Marital functioning, chronic pain, and psychological distressPsychology Faculty Research Publications
AbstractThis study examined whether marital functioning variables related uniquely to psychological distress and diagnoses of depressive disorder independent of pain severity and physical disability. Participants were 110 chronic musculoskeletal pain patients. Hierarchical regression results showed that marital variables (i.e. marital satisfaction, negative spouse responses to pain) contributed significantly to depressive and anxiety symptoms over and above the effects of pain severity and physical disability. In contrast, marital variables were not significantly related to diagnoses of depressive disorder (i.e. major depression, dysthymia, or both) after controlling for pain variables. In multivariate analyses, physical disability and marital satisfaction were uniquely related to depressive symptoms whereas physical disability, pain severity, and negative spouse responses to pain were uniquely related to anxiety symptoms. Only physical disability was uniquely related to major depression. The results suggest that models of psychological distress in chronic pain patients might be enhanced by attributing greater importance to interpersonal functioning and increasing attention to anxiety.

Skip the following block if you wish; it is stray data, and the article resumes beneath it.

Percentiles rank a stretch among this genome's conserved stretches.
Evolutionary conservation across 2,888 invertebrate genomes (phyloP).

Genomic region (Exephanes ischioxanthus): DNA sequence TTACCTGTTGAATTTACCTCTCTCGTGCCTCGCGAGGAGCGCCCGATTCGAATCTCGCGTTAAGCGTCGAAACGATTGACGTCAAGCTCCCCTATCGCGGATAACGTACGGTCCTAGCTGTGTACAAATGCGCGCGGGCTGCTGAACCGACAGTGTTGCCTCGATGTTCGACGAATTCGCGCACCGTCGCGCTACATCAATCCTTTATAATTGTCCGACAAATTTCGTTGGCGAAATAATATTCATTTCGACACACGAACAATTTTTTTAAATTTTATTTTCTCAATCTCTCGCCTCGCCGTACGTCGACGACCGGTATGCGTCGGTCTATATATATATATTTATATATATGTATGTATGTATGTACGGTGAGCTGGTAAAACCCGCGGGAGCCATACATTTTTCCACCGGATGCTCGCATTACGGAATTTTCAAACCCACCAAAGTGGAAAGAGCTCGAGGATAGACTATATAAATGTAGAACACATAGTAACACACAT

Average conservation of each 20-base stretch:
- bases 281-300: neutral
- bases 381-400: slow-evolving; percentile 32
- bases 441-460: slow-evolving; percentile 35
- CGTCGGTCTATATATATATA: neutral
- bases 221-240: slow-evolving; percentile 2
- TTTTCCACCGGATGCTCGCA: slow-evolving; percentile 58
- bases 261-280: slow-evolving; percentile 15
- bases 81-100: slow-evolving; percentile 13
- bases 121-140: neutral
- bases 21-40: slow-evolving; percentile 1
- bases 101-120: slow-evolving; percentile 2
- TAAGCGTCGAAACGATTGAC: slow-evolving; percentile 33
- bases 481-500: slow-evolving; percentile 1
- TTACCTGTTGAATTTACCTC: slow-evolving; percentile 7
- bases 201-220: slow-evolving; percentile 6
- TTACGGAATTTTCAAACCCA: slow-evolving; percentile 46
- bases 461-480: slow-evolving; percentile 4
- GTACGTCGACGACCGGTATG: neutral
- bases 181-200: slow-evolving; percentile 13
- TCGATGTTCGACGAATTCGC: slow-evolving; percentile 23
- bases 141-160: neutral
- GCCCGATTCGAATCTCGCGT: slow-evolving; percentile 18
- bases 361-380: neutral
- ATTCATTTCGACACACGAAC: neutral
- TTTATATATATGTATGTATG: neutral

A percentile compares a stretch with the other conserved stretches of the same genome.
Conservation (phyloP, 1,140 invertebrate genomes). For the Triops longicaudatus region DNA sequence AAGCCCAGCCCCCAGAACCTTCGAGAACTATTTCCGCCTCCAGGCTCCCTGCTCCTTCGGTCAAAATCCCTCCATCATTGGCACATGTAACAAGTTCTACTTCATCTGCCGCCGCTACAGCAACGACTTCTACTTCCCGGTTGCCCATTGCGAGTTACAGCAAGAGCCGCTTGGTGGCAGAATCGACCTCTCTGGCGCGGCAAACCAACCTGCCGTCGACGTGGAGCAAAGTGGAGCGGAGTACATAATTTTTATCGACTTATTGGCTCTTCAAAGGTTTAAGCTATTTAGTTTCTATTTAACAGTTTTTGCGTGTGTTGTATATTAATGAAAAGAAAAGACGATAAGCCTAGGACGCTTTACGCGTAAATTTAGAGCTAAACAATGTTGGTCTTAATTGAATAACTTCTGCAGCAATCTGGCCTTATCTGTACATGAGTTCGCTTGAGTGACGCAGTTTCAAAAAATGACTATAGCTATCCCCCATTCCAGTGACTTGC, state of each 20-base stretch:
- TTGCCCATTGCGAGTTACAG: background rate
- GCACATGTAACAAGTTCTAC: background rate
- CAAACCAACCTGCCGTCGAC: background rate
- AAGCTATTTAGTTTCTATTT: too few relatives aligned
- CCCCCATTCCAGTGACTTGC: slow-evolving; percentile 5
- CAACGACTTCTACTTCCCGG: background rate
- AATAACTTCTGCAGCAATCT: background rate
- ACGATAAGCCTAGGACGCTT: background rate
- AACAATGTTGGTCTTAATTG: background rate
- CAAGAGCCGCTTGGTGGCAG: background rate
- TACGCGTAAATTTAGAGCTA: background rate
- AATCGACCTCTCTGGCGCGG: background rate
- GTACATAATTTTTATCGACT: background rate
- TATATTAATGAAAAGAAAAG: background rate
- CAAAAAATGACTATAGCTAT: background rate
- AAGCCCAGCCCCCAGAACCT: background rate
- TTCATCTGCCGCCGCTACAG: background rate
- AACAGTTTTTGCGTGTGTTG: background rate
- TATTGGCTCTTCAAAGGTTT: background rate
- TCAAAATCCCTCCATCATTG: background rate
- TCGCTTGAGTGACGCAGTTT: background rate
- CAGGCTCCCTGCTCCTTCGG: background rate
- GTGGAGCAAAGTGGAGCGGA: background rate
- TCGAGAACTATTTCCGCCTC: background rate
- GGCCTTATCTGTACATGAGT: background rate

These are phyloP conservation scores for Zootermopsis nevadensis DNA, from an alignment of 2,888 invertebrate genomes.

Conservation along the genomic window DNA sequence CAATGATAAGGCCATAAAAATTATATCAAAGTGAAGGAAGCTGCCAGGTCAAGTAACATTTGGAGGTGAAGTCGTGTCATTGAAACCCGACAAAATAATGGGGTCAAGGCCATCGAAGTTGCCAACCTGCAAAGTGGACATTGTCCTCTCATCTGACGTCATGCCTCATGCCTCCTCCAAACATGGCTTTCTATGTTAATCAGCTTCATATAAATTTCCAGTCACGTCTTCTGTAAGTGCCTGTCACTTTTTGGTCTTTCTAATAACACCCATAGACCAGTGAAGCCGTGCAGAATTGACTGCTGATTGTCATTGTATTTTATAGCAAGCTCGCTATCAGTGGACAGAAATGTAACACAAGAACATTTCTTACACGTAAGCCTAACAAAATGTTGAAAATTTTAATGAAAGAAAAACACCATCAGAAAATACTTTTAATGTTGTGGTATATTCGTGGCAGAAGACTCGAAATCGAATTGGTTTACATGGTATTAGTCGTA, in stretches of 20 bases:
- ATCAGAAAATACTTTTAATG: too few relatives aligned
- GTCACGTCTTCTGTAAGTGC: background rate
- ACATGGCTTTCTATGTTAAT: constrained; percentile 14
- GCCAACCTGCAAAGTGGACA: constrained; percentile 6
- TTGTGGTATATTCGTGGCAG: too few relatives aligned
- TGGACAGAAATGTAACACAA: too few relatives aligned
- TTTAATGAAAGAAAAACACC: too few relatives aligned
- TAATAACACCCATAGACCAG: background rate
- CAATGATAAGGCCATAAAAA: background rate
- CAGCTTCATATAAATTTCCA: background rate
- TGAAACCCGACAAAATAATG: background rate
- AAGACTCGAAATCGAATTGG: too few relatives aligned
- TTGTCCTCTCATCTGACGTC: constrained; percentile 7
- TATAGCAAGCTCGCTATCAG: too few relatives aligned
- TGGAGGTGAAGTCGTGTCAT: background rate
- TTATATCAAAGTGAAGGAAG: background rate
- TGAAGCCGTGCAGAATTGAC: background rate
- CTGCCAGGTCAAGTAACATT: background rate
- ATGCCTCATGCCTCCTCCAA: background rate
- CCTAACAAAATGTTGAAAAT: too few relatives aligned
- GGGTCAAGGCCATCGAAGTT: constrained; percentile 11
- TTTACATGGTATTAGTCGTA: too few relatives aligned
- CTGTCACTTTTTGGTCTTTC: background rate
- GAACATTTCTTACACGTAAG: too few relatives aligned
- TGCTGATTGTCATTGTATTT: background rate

Citation InformationAnnmarie Cano, Mazy Gillis, Wanda Heinz, Michael Geisser, Heather Foran
Marital functioning, chronic pain, and psychological distress
Pain, Volume 107, Issues 1–2, January 2004, Pages 99–106